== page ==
Tips for Teachers is a monthly column in which experienced teacher and children’s librarian Emmie Stuart shares book recommendations and a corresponding teaching guide for fellow elementary school teachers.
In my first year of teaching, I taught fourth grade in a school where the students were mostly African American. My students familiar with the names Martin Luther King Jr., Harriet Tubman, Abraham Lincoln and Ruby Bridges. They connected these names with African American history, but their understanding was fragmented. When one of my students asked, “Was Abraham Lincoln at the ‘I Have a Dream’ speech?” I knew that something needed to be done to clarify—and more importantly, to honor—these figures and the history they represented.
An oversized hallway timeline was the answer. I started in February, and for the next three months, I shared books that recounted the contributions of African Americans to our shared history. After each title, my students and I printed pictures and wrote down facts to add to our timeline. This was the beginning of a tradition.
For the past ten years, when February arrives, I pull out the pieces of the timeline and coordinating books. But now, the row of books is far longer than the timeline. Each year brings new stories. There are stories of hatred and heroism, of injustice and integrity, of bigotry and bravery, of pain and perseverance. The stories in the following three books were new to my students—and new to me as well. Share them knowing that stories can be the most powerful weapon in our fight against injustice and the most effective tool for raising compassionate human beings.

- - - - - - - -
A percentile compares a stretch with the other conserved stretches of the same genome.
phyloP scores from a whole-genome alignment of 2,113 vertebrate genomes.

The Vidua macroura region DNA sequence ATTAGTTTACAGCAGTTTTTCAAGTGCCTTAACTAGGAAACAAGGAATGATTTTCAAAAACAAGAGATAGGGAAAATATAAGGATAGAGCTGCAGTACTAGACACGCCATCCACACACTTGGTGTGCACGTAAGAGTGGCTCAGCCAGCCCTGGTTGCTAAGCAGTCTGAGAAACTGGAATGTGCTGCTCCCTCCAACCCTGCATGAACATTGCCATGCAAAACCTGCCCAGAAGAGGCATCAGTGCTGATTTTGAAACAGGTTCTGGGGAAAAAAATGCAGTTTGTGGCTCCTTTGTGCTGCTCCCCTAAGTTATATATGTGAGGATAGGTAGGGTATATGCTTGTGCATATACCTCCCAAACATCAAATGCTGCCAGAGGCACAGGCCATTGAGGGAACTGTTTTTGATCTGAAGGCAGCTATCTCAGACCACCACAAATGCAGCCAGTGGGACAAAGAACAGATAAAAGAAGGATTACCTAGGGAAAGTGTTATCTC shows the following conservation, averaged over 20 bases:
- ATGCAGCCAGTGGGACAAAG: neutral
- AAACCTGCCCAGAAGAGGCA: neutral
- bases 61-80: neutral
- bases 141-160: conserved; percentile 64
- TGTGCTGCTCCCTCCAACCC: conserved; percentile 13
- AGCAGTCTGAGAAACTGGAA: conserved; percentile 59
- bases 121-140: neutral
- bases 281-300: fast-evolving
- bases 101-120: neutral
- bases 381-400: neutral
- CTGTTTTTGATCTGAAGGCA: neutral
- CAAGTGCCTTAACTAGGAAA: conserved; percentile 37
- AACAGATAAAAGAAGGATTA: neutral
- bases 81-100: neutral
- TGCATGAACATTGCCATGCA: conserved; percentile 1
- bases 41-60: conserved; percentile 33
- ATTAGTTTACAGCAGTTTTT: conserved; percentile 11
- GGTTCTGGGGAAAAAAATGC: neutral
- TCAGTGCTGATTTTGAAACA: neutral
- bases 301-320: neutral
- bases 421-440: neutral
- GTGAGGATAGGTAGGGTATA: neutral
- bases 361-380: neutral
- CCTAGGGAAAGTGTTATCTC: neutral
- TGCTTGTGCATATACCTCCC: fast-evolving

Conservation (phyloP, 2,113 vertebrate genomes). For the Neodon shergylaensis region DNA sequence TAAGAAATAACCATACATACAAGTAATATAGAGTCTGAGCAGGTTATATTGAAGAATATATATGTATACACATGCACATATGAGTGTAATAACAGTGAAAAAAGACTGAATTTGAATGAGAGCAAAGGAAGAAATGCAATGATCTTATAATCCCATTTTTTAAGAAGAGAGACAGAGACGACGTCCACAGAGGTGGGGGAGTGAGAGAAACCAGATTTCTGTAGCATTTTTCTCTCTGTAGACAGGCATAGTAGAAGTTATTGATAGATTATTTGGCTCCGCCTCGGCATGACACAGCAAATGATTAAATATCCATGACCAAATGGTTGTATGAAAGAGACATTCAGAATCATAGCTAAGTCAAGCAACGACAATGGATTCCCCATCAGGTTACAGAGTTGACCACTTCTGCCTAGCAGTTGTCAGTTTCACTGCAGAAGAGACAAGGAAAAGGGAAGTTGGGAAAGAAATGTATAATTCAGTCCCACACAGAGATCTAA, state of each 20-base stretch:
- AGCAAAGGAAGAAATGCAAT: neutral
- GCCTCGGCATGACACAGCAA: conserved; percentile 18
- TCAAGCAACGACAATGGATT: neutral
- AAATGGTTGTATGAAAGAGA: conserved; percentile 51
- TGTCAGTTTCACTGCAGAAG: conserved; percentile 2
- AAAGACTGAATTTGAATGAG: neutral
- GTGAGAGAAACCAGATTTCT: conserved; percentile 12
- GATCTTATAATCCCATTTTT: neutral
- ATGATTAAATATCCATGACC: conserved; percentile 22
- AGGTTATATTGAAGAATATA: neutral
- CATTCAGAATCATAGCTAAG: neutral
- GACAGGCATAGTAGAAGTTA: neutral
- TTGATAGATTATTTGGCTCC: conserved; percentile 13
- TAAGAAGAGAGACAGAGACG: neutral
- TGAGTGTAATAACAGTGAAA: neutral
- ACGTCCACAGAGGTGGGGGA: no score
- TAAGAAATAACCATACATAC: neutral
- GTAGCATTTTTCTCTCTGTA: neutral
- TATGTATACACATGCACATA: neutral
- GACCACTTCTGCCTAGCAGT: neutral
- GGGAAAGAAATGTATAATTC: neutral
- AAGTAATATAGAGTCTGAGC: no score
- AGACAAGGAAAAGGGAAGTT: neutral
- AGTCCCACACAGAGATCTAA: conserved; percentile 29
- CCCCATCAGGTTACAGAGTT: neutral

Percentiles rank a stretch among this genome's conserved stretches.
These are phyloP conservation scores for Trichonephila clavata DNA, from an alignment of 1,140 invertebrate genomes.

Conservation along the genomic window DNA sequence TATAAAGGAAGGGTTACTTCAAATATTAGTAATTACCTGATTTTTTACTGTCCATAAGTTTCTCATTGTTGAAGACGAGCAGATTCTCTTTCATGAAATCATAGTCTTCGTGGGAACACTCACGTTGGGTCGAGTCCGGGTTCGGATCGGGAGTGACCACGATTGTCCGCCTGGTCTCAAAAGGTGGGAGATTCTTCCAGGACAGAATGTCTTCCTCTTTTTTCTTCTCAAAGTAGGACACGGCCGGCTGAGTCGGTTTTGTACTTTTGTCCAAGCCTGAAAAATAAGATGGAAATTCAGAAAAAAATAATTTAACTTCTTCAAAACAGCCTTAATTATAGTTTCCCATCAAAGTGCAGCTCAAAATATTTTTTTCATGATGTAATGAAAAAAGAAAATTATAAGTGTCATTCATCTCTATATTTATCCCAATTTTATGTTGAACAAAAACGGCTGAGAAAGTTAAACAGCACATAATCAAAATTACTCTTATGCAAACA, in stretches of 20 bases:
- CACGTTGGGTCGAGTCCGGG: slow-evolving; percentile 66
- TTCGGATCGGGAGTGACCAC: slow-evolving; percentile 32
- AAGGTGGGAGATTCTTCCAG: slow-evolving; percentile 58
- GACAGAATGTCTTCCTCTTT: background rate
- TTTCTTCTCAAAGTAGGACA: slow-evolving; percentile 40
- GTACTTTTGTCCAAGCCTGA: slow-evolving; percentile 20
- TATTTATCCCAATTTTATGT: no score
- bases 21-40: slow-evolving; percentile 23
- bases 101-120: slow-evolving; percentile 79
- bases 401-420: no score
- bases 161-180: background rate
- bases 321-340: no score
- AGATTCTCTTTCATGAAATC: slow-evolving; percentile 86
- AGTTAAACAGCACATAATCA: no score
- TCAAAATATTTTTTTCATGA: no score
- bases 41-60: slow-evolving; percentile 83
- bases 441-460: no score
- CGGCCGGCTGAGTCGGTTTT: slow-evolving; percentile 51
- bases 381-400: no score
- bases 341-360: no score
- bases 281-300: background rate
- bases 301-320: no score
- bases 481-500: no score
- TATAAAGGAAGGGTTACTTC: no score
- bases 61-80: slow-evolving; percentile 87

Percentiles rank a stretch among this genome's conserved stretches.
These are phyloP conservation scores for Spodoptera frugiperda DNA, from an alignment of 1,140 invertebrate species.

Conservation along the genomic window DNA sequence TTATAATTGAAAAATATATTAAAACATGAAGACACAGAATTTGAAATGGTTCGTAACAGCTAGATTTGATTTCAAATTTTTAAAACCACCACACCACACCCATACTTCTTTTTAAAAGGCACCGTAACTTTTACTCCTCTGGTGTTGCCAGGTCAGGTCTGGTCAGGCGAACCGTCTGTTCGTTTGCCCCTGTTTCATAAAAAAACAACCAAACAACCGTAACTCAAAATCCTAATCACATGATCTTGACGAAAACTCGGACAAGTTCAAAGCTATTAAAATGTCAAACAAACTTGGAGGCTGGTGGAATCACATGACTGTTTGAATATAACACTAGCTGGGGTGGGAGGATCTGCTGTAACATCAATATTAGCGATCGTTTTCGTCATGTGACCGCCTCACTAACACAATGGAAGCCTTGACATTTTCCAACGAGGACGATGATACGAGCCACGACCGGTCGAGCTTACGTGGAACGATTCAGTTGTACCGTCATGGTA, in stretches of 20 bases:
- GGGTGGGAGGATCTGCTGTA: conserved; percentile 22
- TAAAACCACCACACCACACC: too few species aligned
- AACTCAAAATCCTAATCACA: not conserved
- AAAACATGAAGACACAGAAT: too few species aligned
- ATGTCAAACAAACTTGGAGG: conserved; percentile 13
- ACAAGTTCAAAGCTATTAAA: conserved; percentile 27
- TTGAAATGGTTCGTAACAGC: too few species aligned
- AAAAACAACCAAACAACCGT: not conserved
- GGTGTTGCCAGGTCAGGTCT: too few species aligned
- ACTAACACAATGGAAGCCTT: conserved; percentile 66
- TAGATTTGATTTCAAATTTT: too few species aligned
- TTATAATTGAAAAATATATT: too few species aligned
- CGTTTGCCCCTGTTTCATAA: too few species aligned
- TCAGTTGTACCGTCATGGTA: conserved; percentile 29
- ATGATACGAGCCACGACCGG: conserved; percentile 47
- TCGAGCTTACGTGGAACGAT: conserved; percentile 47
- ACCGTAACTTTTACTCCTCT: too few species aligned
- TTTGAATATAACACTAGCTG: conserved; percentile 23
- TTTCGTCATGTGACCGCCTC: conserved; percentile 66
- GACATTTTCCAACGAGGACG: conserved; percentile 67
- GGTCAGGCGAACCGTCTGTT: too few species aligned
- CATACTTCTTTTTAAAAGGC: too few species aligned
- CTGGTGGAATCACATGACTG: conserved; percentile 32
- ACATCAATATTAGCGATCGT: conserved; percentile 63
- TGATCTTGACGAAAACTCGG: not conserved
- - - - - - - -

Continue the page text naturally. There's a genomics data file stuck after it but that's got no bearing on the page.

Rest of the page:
written by Lesa Cline-Ransome, illustrated by James Ransome
One morning, Ruthie and her Mama and Daddy wake early to board the Silver Meteor, which will take them from North Carolina to New York. Author Lesa Cline-Ransome tells of their journey through simple poems, each describing significant moments of their Great Migration. Though they are “free,” Ruthie’s family continues to face persecution; for example, they are not allowed to eat in the dining car and are ignored by some passengers. Their dream of a life with new freedoms helps them persevere with optimism and hope. The Great Migration is a period often overlooked in African American history curricula, and my students were full of questions sparked by Ruthie’s odyssey.
- Compare & Contrast
Most students are familiar with the Underground Railroad. On a piece of chart paper, write “Underground Railroad,” then create a list of what students know about it. Supplement a few details if needed. After reading Overground Railroad, explain that Overground Railroad is a term that refers to a historical period known as The Great Migration. I told students, “At the end of World War I, many African Americans left their homes in the South and traveled North for a better life in cities, where most of them had better chances of finding work. Ruthie’s family was going to New York. Other families went to big cities in Illinois, Pennsylvania or Michigan.” Read aloud Jacob Lawrence’s The Great Migration: An American Story and Eloise Greenfield’s The Great Migration: Journey to the North. On another sheet of chart paper, write what the students know about the Overground Railroad. Using the class’s information, create a Venn diagram comparing the Underground Railroad to the Overground Railroad.